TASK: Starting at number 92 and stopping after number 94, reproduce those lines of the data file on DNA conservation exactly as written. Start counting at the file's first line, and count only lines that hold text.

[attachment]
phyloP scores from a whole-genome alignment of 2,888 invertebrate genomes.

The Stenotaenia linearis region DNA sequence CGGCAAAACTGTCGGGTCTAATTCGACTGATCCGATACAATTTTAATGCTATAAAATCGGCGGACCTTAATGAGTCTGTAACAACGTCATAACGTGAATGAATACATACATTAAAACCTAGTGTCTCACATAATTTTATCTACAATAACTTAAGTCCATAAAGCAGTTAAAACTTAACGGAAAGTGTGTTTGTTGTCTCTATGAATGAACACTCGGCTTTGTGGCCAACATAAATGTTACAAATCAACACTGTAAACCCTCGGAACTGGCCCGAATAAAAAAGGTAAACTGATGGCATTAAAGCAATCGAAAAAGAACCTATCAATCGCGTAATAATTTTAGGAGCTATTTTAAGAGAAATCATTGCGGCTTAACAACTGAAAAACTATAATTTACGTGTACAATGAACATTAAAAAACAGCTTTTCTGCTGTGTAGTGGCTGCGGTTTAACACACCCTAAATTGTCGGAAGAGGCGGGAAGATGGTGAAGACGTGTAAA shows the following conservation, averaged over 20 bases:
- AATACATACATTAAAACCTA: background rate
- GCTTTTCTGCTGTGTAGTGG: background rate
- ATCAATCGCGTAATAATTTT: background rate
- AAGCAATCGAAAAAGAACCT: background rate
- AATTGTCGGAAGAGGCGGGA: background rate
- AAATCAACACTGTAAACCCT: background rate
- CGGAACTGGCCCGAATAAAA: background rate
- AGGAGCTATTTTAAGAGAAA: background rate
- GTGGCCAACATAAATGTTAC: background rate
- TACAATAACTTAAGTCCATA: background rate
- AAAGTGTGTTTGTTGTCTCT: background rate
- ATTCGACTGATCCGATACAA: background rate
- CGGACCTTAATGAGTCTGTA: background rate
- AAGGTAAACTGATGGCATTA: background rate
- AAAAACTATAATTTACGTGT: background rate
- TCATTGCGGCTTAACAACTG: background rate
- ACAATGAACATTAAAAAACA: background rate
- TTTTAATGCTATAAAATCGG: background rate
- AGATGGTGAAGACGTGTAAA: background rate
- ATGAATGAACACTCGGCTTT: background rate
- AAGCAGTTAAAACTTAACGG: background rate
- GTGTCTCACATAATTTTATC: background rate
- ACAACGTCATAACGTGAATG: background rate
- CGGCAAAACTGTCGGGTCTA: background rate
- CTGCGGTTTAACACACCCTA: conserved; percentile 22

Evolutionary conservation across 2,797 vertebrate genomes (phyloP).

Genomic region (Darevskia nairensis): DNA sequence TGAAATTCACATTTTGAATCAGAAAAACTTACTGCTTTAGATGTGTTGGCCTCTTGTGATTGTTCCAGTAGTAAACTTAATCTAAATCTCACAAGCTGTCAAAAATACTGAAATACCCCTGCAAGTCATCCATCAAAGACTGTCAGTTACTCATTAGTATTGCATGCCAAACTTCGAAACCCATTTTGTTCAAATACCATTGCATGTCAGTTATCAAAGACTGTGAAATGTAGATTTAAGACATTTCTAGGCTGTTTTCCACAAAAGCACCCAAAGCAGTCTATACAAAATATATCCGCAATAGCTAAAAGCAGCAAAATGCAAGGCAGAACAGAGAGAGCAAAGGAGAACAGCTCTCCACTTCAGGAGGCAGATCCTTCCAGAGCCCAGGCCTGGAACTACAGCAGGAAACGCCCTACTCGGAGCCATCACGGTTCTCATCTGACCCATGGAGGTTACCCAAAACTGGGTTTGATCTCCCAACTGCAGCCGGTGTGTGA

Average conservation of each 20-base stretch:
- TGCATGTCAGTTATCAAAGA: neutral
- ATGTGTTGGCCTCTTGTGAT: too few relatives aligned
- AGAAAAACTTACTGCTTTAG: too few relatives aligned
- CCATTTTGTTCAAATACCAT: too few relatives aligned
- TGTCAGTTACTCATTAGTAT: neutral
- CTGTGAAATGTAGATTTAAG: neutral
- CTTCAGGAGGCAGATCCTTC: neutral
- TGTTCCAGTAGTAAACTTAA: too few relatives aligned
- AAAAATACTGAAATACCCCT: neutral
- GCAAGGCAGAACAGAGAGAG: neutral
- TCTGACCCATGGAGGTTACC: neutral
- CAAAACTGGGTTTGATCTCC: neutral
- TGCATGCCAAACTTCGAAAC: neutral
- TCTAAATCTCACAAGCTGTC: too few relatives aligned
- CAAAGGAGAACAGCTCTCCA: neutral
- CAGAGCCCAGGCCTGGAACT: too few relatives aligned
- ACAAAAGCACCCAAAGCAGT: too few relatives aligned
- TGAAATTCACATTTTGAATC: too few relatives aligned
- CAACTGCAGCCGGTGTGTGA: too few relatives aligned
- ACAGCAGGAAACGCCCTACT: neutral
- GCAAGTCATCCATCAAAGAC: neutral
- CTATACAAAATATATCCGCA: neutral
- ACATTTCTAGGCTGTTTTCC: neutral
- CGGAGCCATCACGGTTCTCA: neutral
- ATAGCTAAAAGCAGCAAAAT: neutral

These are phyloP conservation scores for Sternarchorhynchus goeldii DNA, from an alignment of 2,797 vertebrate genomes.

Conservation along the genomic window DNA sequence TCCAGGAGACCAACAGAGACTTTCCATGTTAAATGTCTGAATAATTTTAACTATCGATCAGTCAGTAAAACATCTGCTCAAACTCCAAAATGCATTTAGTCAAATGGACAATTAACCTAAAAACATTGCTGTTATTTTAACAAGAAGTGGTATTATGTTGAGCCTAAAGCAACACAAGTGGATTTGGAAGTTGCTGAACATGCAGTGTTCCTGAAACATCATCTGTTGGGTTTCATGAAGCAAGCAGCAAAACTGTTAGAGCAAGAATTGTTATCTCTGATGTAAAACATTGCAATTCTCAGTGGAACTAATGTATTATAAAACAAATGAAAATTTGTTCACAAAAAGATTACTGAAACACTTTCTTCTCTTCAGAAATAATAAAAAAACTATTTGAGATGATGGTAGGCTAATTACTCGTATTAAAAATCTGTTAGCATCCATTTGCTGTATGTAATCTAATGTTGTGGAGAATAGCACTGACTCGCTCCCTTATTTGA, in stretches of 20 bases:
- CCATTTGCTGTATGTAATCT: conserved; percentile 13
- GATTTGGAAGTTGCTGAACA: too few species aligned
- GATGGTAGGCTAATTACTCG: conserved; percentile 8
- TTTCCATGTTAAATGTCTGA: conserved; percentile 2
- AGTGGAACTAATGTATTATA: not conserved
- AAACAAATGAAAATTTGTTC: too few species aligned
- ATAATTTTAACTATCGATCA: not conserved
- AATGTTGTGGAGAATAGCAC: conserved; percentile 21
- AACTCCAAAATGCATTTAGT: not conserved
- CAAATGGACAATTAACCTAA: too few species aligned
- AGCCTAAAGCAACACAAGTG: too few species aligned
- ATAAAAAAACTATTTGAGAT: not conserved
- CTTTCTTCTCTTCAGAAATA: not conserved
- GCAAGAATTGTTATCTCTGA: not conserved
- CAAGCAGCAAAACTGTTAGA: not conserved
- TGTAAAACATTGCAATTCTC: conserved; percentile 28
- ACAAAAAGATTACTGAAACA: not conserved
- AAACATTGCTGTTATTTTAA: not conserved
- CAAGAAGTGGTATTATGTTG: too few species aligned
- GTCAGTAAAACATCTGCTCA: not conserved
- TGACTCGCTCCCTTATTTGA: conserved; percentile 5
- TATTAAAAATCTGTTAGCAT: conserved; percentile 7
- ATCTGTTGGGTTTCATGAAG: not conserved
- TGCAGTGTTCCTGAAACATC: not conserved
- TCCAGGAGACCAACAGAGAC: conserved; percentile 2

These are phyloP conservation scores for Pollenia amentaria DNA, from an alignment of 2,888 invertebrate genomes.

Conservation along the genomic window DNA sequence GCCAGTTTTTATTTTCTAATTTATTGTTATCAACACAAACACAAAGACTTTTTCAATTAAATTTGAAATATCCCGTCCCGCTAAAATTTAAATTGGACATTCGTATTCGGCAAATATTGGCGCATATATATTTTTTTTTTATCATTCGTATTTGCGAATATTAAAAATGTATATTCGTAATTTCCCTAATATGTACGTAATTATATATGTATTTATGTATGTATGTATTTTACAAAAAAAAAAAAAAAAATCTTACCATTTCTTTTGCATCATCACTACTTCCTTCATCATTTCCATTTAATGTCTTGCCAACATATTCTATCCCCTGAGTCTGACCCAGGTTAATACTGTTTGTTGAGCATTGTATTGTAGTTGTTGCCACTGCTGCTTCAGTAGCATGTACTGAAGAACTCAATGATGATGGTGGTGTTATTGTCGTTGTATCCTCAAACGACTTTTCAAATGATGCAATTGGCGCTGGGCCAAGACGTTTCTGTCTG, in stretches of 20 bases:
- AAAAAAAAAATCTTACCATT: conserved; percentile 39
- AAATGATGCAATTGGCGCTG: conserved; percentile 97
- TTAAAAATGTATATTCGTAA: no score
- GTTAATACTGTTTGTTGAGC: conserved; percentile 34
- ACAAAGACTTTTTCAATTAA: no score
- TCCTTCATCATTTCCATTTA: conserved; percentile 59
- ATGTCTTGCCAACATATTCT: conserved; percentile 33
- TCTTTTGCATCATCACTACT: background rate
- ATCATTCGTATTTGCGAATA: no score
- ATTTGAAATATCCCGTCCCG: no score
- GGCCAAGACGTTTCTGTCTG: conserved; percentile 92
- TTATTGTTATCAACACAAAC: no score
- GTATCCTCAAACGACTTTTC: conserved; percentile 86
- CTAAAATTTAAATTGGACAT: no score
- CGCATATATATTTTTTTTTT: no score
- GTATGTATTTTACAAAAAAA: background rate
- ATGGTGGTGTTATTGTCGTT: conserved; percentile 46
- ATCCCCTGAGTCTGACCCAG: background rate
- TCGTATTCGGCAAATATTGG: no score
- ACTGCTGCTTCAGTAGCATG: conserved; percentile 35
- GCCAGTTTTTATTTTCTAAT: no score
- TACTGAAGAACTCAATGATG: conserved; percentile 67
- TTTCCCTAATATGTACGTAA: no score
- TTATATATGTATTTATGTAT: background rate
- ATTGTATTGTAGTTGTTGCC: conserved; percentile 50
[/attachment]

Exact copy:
- TCTTTTGCATCATCACTACT: background rate
- ATCATTCGTATTTGCGAATA: no score
- ATTTGAAATATCCCGTCCCG: no score